Bloodletting (or blood-letting) is the withdrawal of often small quantities of blood from a patient to cure or prevent illness and disease. Bloodletting was based on an ancient system of medicine in which blood and other bodily fluid were regarded as "humors" that had to remain in proper balance to maintain health. It was the most common medical practice performed by physicians from antiquity until the late 19th century, a span of almost 2,000 years. The practice has now been abandoned for all except a few very specific conditions. It is conceivable that historically, in the absence of other treatments for hypertension, bloodletting could sometimes have had a beneficial effect in temporarily reducing blood pressure by reducing blood volume. However, since hypertension is very often asymptomatic and thus undiagnosable without modern methods, this effect was unintentional. In the overwhelming majority of cases, the historical use of bloodletting was harmful to patients.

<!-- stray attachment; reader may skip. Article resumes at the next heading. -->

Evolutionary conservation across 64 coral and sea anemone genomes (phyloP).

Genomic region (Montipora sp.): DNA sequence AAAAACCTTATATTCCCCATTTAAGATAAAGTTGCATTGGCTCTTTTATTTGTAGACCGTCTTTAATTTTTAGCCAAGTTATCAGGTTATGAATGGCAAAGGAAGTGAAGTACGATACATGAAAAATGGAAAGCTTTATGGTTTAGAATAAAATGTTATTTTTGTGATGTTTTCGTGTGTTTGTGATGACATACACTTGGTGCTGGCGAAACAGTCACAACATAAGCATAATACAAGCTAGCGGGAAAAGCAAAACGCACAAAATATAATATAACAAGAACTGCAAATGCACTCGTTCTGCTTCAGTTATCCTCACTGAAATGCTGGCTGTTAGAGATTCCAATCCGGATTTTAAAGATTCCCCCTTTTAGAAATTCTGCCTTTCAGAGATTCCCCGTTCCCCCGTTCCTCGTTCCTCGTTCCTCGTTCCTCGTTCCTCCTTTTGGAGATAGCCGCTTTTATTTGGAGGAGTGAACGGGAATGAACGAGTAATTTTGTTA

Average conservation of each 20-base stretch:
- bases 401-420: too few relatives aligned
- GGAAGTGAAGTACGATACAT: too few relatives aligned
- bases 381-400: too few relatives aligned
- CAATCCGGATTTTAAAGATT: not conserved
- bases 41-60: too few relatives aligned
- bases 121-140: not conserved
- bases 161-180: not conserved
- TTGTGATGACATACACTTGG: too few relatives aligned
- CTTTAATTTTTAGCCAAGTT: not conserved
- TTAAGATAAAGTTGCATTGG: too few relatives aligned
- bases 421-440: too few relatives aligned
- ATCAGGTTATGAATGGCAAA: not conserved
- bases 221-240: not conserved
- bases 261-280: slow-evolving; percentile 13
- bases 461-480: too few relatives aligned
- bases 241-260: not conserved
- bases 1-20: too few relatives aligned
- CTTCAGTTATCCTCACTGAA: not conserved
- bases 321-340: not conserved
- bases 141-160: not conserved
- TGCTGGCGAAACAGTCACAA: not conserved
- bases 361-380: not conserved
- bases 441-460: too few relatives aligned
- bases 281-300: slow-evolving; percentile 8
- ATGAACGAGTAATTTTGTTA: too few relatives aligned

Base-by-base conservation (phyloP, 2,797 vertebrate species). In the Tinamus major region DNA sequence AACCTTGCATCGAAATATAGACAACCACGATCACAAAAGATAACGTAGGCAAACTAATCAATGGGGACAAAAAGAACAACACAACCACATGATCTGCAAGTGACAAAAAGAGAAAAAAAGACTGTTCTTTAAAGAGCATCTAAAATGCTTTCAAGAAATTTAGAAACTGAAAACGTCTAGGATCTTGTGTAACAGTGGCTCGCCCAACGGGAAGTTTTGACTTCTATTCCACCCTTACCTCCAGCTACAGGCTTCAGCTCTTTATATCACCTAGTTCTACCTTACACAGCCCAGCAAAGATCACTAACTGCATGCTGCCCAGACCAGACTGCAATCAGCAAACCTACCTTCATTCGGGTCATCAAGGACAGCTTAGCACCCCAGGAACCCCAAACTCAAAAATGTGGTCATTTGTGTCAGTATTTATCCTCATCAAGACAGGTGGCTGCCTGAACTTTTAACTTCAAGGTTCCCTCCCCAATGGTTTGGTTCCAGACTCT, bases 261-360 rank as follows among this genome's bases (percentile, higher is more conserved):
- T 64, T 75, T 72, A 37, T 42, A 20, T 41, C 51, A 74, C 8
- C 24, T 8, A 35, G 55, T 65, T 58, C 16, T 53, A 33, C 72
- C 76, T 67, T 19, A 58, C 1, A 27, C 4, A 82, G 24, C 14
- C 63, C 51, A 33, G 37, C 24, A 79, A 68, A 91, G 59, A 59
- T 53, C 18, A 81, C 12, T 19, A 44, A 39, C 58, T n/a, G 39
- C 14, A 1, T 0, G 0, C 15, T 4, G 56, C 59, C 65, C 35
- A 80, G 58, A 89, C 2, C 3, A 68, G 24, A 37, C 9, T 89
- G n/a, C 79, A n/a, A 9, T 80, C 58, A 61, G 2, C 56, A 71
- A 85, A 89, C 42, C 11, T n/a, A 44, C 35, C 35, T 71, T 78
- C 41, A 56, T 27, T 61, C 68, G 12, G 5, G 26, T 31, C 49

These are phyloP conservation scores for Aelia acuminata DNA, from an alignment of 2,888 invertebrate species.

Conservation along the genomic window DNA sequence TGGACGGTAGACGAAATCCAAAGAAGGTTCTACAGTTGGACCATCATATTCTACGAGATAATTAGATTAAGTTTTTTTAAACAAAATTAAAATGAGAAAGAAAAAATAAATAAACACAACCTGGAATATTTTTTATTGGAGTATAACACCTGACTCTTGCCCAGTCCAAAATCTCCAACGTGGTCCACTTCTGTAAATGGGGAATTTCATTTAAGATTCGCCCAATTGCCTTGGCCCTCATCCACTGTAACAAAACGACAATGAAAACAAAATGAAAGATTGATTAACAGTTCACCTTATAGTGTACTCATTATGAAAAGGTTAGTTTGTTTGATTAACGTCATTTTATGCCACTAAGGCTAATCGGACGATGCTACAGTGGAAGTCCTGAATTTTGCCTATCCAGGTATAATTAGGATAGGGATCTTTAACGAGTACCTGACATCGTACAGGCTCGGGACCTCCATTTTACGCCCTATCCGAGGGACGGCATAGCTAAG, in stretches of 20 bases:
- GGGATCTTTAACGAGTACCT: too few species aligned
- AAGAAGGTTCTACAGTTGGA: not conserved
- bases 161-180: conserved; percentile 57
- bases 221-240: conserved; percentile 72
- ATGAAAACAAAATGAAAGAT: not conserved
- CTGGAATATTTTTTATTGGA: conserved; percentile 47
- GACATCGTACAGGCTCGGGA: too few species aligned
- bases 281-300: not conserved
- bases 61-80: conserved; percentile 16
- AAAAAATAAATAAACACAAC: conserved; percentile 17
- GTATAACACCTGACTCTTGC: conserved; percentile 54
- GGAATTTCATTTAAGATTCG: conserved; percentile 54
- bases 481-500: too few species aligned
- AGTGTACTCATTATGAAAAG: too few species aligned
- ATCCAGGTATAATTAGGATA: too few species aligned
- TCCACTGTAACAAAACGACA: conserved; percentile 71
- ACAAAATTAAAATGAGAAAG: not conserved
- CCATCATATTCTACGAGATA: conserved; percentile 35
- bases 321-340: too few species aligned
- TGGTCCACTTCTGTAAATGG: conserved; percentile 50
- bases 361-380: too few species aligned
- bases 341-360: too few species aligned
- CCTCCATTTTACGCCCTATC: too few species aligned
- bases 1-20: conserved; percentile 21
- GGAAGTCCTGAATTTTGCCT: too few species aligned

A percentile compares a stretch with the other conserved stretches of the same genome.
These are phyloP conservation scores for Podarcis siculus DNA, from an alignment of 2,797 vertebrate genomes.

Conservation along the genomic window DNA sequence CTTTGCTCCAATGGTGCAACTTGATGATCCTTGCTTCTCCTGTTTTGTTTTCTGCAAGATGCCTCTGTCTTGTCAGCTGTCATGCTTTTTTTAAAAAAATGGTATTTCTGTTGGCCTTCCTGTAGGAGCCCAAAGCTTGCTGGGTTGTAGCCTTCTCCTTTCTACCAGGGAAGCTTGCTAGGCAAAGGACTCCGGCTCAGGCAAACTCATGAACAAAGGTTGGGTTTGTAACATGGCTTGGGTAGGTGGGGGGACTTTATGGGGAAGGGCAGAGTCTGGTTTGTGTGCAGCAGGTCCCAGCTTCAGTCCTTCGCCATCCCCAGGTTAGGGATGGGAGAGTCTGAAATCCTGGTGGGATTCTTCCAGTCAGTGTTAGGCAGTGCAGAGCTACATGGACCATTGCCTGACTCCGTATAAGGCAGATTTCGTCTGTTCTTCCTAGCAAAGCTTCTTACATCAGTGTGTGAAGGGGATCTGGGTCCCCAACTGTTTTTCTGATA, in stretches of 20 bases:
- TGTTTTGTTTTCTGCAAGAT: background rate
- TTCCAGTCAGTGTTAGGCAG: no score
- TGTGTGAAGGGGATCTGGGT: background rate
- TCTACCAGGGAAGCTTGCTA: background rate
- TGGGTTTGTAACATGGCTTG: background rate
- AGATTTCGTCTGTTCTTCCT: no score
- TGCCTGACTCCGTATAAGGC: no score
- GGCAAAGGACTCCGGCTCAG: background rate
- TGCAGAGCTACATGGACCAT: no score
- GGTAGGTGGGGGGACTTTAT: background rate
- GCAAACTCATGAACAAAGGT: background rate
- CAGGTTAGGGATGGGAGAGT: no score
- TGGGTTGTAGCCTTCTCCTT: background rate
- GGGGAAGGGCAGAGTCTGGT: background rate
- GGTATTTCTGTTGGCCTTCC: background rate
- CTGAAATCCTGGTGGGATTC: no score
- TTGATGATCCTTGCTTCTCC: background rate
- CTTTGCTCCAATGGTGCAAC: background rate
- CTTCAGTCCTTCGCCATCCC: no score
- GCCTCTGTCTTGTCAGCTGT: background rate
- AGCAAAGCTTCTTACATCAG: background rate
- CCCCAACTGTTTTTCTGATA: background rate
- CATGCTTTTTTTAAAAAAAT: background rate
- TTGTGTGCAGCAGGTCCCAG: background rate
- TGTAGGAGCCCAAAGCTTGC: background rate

16th century medicine sure was interesting...
Being an albino, a former runt of the litter and blessed with particularly poor immune system, Machete probably had to go though a variety of illnesses during his lifetime. At the point he was a cardinal he'd probably be able to afford a personal doctor who would be in charge of dealing with his changeable health and regular bleeding sessions.
No sir, he's not liking it.
Renaissance clothing and furniture? I don't even know. Usable references were at bay so I just improvised something that might fit the setting.
And the doctor is a Bracco Italiano, never drawn any dogs of that breed before. Rather striking looking canines.
Graphite and Gimp.
Characters and artwork ©GhoulShoe